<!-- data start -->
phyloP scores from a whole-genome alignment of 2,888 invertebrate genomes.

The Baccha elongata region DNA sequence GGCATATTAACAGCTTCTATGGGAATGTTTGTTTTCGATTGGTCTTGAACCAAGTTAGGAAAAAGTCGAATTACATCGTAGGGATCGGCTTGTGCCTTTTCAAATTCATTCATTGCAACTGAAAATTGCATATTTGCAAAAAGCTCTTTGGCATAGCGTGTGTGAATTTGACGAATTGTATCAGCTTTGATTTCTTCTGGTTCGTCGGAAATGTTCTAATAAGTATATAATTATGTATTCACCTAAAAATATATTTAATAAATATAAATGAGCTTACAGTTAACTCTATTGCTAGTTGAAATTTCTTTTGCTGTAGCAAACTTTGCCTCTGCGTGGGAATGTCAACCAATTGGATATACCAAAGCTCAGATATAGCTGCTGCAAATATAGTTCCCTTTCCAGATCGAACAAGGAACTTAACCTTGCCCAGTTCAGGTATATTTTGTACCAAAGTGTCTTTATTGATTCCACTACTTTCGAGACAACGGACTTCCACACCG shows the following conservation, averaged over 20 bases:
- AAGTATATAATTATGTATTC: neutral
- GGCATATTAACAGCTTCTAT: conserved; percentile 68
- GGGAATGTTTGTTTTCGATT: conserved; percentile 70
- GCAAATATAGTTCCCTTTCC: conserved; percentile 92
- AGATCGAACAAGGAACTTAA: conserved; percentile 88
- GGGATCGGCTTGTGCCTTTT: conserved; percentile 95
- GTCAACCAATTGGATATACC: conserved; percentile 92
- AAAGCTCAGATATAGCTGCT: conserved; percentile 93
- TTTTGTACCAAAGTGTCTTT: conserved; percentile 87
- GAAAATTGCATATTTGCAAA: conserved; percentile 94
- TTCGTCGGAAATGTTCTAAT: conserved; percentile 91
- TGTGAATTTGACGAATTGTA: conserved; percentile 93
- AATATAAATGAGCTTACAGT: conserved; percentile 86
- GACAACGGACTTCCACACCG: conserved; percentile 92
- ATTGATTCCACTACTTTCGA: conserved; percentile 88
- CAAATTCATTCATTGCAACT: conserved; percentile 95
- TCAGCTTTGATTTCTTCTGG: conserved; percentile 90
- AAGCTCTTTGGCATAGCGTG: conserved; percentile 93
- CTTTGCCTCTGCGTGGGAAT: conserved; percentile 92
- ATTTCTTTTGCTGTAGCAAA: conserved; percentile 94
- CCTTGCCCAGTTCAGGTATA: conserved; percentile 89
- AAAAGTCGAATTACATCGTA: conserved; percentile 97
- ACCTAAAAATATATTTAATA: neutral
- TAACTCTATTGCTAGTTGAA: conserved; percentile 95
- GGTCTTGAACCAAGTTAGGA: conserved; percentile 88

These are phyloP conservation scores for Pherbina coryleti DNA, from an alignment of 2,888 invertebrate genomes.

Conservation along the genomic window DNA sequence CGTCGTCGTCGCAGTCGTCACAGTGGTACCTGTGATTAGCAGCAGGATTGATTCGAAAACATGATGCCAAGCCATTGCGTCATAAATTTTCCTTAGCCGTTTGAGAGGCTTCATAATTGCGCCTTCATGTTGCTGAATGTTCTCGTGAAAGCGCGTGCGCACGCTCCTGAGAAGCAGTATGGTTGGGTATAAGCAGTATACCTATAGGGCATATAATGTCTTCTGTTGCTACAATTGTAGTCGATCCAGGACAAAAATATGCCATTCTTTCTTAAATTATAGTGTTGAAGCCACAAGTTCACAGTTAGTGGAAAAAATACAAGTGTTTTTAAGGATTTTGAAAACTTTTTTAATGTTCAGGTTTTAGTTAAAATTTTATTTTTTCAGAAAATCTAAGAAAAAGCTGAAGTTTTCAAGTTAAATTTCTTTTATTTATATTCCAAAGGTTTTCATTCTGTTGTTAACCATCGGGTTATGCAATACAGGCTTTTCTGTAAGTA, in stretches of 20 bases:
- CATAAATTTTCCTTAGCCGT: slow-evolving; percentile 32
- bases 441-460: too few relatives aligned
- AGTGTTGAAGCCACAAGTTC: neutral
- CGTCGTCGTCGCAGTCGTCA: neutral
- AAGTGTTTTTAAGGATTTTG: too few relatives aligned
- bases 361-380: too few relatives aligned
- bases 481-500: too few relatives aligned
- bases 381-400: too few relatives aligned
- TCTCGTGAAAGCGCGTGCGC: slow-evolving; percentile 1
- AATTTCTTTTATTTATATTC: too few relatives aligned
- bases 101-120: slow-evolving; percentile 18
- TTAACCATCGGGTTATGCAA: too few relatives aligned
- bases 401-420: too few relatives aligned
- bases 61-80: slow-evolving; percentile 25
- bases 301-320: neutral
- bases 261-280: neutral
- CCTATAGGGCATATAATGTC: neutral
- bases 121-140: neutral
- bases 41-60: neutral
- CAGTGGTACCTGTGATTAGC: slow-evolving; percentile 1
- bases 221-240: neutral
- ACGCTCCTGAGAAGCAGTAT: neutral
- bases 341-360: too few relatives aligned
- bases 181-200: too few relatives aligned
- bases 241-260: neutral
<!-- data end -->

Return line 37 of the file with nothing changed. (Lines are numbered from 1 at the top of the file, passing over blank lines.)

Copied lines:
- bases 381-400: too few relatives aligned